Shed Plans on Bench

I realized after studying the prototype pic some more that I way over engineered the shed on the first Bernheim build. I had the main structure running horizontally towards the building and then made the roof rafters a 2-part affair with on piece going horizontal and a second member going up at the roof pitch. 

Here was my original design. This part was being designed for laser cutting.

Shed Rafter design

And here's how it actually was built which is how I'm going to change it.

Shed re-Design

Clearly it's an easier (and faster) build which is what I'm going to do. The roof rafters just sit on the front and back cross members without all this added pieces.



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  • Gutter Install 2
  • Shed Plans on Bench
  • Shed Rafter design
  • Shed re-Design

Thanks fellows!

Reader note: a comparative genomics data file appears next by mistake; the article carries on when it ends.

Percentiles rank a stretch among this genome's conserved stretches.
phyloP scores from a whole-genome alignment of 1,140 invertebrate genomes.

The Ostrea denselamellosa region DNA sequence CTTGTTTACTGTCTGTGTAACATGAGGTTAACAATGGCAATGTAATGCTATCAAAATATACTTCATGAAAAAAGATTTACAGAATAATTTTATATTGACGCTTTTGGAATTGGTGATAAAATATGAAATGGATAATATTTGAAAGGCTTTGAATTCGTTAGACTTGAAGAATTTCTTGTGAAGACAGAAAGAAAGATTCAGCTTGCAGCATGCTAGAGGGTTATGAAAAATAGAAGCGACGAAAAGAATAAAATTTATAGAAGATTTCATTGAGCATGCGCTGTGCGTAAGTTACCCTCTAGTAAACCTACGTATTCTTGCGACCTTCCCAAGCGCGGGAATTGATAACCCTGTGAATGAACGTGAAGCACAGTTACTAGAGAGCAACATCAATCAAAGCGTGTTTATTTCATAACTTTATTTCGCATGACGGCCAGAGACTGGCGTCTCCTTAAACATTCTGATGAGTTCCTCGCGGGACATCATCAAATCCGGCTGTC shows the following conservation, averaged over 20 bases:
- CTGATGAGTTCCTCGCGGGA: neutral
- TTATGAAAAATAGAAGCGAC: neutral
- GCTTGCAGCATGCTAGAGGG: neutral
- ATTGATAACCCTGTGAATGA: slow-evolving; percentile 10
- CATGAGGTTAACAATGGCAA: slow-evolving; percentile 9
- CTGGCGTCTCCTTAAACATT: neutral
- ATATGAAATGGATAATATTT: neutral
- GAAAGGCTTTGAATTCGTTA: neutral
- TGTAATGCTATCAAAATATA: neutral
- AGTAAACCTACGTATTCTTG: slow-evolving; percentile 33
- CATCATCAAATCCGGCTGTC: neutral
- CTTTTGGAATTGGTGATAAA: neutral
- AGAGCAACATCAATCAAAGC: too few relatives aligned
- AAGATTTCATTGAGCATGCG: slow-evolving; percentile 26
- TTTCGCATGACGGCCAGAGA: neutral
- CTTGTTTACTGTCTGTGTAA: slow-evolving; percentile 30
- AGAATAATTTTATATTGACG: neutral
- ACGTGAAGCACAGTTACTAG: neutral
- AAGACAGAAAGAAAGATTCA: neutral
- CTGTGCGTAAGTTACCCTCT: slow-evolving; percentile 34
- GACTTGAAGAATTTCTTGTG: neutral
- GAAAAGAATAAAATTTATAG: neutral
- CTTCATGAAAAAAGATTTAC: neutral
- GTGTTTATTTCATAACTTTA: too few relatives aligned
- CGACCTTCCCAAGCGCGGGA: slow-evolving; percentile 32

I wonder too about that corridor. Here's the original image again.

I've been staring at this picture a lot lately and see some errors that I've made in the design. I still didn't get the shape of the corner ornaments on the main building correct. They don't drop down as far as the one I created. The top details appear to be on on the same height, but mine are slightly different and I didn't get the shape of the top-center ornament correct. And the back little house on the roof is lower with a shallower roof than the one I designed. The center wall doesn't pierce the outside wall. I knew it didn't, but had to do it since the mid-wall would have been a butt-joint to the side walls and I didn't want that. Otherwise, it's a pretty good rendition.